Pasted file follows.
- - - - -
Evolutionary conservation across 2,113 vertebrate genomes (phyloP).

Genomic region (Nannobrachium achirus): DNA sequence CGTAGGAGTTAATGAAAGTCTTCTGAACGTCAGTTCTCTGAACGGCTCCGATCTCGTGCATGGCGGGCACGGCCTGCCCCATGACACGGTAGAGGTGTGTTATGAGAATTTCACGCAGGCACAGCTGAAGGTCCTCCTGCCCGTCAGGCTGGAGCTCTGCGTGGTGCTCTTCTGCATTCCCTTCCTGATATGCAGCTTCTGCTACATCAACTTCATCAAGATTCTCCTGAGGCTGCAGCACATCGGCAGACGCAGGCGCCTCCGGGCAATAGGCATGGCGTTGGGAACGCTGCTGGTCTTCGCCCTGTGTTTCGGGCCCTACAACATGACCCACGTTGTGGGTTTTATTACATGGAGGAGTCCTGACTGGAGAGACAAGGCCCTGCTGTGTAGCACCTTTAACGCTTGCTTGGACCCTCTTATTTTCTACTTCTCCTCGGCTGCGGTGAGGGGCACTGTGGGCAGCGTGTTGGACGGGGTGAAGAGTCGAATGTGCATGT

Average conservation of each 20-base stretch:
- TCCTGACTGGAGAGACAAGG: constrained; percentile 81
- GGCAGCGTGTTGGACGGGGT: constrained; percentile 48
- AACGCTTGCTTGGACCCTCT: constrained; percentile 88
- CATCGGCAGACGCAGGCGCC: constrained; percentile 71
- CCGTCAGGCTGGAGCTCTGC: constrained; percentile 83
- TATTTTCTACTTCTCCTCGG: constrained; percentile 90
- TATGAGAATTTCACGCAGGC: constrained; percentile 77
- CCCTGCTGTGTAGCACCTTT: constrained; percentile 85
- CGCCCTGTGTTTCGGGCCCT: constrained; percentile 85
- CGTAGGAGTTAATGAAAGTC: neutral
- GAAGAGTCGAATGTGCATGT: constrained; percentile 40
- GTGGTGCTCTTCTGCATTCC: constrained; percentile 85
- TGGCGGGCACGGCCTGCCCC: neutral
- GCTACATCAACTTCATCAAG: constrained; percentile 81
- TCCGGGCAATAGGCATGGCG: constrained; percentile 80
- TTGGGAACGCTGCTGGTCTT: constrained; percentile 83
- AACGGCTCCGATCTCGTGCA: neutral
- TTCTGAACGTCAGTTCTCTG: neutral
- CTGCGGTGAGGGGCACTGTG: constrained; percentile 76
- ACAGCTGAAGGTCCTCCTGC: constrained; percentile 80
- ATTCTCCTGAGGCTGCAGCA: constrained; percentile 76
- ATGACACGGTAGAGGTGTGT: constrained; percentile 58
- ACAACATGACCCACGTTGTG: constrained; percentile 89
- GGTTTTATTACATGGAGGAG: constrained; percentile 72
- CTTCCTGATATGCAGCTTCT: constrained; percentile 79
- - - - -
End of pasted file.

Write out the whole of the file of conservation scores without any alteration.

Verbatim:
Evolutionary conservation across 2,113 vertebrate genomes (phyloP).

Genomic region (Nannobrachium achirus): DNA sequence CGTAGGAGTTAATGAAAGTCTTCTGAACGTCAGTTCTCTGAACGGCTCCGATCTCGTGCATGGCGGGCACGGCCTGCCCCATGACACGGTAGAGGTGTGTTATGAGAATTTCACGCAGGCACAGCTGAAGGTCCTCCTGCCCGTCAGGCTGGAGCTCTGCGTGGTGCTCTTCTGCATTCCCTTCCTGATATGCAGCTTCTGCTACATCAACTTCATCAAGATTCTCCTGAGGCTGCAGCACATCGGCAGACGCAGGCGCCTCCGGGCAATAGGCATGGCGTTGGGAACGCTGCTGGTCTTCGCCCTGTGTTTCGGGCCCTACAACATGACCCACGTTGTGGGTTTTATTACATGGAGGAGTCCTGACTGGAGAGACAAGGCCCTGCTGTGTAGCACCTTTAACGCTTGCTTGGACCCTCTTATTTTCTACTTCTCCTCGGCTGCGGTGAGGGGCACTGTGGGCAGCGTGTTGGACGGGGTGAAGAGTCGAATGTGCATGT

Average conservation of each 20-base stretch:
- TCCTGACTGGAGAGACAAGG: constrained; percentile 81
- GGCAGCGTGTTGGACGGGGT: constrained; percentile 48
- AACGCTTGCTTGGACCCTCT: constrained; percentile 88
- CATCGGCAGACGCAGGCGCC: constrained; percentile 71
- CCGTCAGGCTGGAGCTCTGC: constrained; percentile 83
- TATTTTCTACTTCTCCTCGG: constrained; percentile 90
- TATGAGAATTTCACGCAGGC: constrained; percentile 77
- CCCTGCTGTGTAGCACCTTT: constrained; percentile 85
- CGCCCTGTGTTTCGGGCCCT: constrained; percentile 85
- CGTAGGAGTTAATGAAAGTC: neutral
- GAAGAGTCGAATGTGCATGT: constrained; percentile 40
- GTGGTGCTCTTCTGCATTCC: constrained; percentile 85
- TGGCGGGCACGGCCTGCCCC: neutral
- GCTACATCAACTTCATCAAG: constrained; percentile 81
- TCCGGGCAATAGGCATGGCG: constrained; percentile 80
- TTGGGAACGCTGCTGGTCTT: constrained; percentile 83
- AACGGCTCCGATCTCGTGCA: neutral
- TTCTGAACGTCAGTTCTCTG: neutral
- CTGCGGTGAGGGGCACTGTG: constrained; percentile 76
- ACAGCTGAAGGTCCTCCTGC: constrained; percentile 80
- ATTCTCCTGAGGCTGCAGCA: constrained; percentile 76
- ATGACACGGTAGAGGTGTGT: constrained; percentile 58
- ACAACATGACCCACGTTGTG: constrained; percentile 89
- GGTTTTATTACATGGAGGAG: constrained; percentile 72
- CTTCCTGATATGCAGCTTCT: constrained; percentile 79